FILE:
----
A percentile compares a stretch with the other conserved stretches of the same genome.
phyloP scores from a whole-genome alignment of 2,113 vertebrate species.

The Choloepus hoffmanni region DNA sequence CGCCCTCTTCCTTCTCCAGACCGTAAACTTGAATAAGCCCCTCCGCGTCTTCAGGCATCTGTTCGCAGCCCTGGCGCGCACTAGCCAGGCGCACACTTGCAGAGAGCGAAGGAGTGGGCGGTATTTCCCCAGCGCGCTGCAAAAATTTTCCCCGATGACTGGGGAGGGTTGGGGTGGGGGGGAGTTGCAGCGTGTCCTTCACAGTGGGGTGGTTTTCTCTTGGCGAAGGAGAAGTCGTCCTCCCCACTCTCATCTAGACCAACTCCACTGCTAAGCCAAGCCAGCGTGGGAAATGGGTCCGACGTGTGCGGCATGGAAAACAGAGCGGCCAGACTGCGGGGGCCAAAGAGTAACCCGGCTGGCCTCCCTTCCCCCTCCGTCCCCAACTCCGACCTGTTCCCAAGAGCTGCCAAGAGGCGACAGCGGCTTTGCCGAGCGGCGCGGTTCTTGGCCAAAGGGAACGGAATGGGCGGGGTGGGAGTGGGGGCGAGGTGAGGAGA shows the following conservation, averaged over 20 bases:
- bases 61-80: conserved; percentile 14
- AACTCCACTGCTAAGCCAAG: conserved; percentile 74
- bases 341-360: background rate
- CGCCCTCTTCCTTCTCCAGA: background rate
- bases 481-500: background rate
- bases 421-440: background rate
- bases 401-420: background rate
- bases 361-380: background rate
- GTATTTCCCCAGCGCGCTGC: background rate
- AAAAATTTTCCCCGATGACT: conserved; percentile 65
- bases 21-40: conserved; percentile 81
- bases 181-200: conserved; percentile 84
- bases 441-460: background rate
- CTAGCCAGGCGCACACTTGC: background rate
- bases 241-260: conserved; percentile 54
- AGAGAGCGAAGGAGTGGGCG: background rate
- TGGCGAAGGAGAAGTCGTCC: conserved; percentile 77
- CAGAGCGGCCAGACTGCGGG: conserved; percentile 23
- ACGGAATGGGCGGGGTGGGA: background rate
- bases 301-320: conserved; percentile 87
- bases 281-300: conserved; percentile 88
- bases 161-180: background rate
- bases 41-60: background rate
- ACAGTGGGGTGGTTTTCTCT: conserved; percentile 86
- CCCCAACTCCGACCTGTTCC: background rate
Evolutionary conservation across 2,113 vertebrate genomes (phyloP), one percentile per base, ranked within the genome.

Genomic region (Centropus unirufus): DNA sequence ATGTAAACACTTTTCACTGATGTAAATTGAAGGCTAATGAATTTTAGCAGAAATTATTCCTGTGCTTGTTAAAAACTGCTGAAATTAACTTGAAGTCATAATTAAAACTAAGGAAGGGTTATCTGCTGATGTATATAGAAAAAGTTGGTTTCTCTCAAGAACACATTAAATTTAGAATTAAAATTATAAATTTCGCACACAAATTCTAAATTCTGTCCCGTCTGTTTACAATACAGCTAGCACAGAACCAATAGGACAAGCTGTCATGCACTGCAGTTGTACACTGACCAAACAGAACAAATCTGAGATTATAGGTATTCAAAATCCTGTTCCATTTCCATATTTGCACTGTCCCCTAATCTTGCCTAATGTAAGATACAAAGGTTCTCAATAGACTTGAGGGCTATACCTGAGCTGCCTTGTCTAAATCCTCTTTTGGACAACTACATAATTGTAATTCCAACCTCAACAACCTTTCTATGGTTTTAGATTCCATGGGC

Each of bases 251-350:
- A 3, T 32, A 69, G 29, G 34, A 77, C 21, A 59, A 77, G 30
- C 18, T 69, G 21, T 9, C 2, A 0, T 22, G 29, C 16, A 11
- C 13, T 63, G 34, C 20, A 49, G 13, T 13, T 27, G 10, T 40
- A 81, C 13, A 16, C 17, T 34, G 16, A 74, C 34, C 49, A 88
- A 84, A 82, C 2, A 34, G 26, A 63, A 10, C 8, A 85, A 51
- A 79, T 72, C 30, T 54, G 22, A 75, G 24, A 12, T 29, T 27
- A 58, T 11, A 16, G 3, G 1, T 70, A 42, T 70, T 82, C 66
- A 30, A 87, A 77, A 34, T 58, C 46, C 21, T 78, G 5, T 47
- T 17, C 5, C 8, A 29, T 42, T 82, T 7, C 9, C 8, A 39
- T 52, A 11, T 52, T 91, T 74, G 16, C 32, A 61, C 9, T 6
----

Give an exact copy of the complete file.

A percentile compares a stretch with the other conserved stretches of the same genome.
phyloP scores from a whole-genome alignment of 2,113 vertebrate species.

The Choloepus hoffmanni region DNA sequence CGCCCTCTTCCTTCTCCAGACCGTAAACTTGAATAAGCCCCTCCGCGTCTTCAGGCATCTGTTCGCAGCCCTGGCGCGCACTAGCCAGGCGCACACTTGCAGAGAGCGAAGGAGTGGGCGGTATTTCCCCAGCGCGCTGCAAAAATTTTCCCCGATGACTGGGGAGGGTTGGGGTGGGGGGGAGTTGCAGCGTGTCCTTCACAGTGGGGTGGTTTTCTCTTGGCGAAGGAGAAGTCGTCCTCCCCACTCTCATCTAGACCAACTCCACTGCTAAGCCAAGCCAGCGTGGGAAATGGGTCCGACGTGTGCGGCATGGAAAACAGAGCGGCCAGACTGCGGGGGCCAAAGAGTAACCCGGCTGGCCTCCCTTCCCCCTCCGTCCCCAACTCCGACCTGTTCCCAAGAGCTGCCAAGAGGCGACAGCGGCTTTGCCGAGCGGCGCGGTTCTTGGCCAAAGGGAACGGAATGGGCGGGGTGGGAGTGGGGGCGAGGTGAGGAGA shows the following conservation, averaged over 20 bases:
- bases 61-80: conserved; percentile 14
- AACTCCACTGCTAAGCCAAG: conserved; percentile 74
- bases 341-360: background rate
- CGCCCTCTTCCTTCTCCAGA: background rate
- bases 481-500: background rate
- bases 421-440: background rate
- bases 401-420: background rate
- bases 361-380: background rate
- GTATTTCCCCAGCGCGCTGC: background rate
- AAAAATTTTCCCCGATGACT: conserved; percentile 65
- bases 21-40: conserved; percentile 81
- bases 181-200: conserved; percentile 84
- bases 441-460: background rate
- CTAGCCAGGCGCACACTTGC: background rate
- bases 241-260: conserved; percentile 54
- AGAGAGCGAAGGAGTGGGCG: background rate
- TGGCGAAGGAGAAGTCGTCC: conserved; percentile 77
- CAGAGCGGCCAGACTGCGGG: conserved; percentile 23
- ACGGAATGGGCGGGGTGGGA: background rate
- bases 301-320: conserved; percentile 87
- bases 281-300: conserved; percentile 88
- bases 161-180: background rate
- bases 41-60: background rate
- ACAGTGGGGTGGTTTTCTCT: conserved; percentile 86
- CCCCAACTCCGACCTGTTCC: background rate
Evolutionary conservation across 2,113 vertebrate genomes (phyloP), one percentile per base, ranked within the genome.

Genomic region (Centropus unirufus): DNA sequence ATGTAAACACTTTTCACTGATGTAAATTGAAGGCTAATGAATTTTAGCAGAAATTATTCCTGTGCTTGTTAAAAACTGCTGAAATTAACTTGAAGTCATAATTAAAACTAAGGAAGGGTTATCTGCTGATGTATATAGAAAAAGTTGGTTTCTCTCAAGAACACATTAAATTTAGAATTAAAATTATAAATTTCGCACACAAATTCTAAATTCTGTCCCGTCTGTTTACAATACAGCTAGCACAGAACCAATAGGACAAGCTGTCATGCACTGCAGTTGTACACTGACCAAACAGAACAAATCTGAGATTATAGGTATTCAAAATCCTGTTCCATTTCCATATTTGCACTGTCCCCTAATCTTGCCTAATGTAAGATACAAAGGTTCTCAATAGACTTGAGGGCTATACCTGAGCTGCCTTGTCTAAATCCTCTTTTGGACAACTACATAATTGTAATTCCAACCTCAACAACCTTTCTATGGTTTTAGATTCCATGGGC

Each of bases 251-350:
- A 3, T 32, A 69, G 29, G 34, A 77, C 21, A 59, A 77, G 30
- C 18, T 69, G 21, T 9, C 2, A 0, T 22, G 29, C 16, A 11
- C 13, T 63, G 34, C 20, A 49, G 13, T 13, T 27, G 10, T 40
- A 81, C 13, A 16, C 17, T 34, G 16, A 74, C 34, C 49, A 88
- A 84, A 82, C 2, A 34, G 26, A 63, A 10, C 8, A 85, A 51
- A 79, T 72, C 30, T 54, G 22, A 75, G 24, A 12, T 29, T 27
- A 58, T 11, A 16, G 3, G 1, T 70, A 42, T 70, T 82, C 66
- A 30, A 87, A 77, A 34, T 58, C 46, C 21, T 78, G 5, T 47
- T 17, C 5, C 8, A 29, T 42, T 82, T 7, C 9, C 8, A 39
- T 52, A 11, T 52, T 91, T 74, G 16, C 32, A 61, C 9, T 6